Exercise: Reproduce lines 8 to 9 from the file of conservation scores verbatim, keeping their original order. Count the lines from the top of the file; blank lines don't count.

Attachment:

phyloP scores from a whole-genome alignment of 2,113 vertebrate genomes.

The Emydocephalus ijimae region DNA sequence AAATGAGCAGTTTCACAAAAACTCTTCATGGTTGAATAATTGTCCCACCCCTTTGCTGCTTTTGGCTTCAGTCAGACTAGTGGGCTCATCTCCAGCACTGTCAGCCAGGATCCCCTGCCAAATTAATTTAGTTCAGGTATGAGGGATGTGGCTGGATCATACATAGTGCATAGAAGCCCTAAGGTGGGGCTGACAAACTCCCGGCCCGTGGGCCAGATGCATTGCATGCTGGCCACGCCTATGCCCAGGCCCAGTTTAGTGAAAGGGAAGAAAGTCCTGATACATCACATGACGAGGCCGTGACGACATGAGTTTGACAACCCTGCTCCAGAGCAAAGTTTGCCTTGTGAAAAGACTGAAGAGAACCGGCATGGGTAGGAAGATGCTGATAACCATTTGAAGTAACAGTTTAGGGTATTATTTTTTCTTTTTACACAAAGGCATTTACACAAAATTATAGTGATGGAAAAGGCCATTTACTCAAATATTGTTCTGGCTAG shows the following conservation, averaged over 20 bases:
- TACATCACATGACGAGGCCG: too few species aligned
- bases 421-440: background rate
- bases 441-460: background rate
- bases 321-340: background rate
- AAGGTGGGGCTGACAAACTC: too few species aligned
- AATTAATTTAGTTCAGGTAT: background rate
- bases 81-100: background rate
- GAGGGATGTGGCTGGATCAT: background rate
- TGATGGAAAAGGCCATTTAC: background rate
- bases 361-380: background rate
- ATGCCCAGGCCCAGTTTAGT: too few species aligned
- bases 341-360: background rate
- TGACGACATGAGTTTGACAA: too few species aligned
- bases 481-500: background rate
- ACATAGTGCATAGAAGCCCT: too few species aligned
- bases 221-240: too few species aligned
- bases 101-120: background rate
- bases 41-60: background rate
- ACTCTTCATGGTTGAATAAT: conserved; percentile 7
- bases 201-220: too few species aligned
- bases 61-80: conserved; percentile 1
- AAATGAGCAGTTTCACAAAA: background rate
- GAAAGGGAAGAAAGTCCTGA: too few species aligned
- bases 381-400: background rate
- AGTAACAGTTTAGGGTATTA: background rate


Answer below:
- AATTAATTTAGTTCAGGTAT: background rate
- bases 81-100: background rate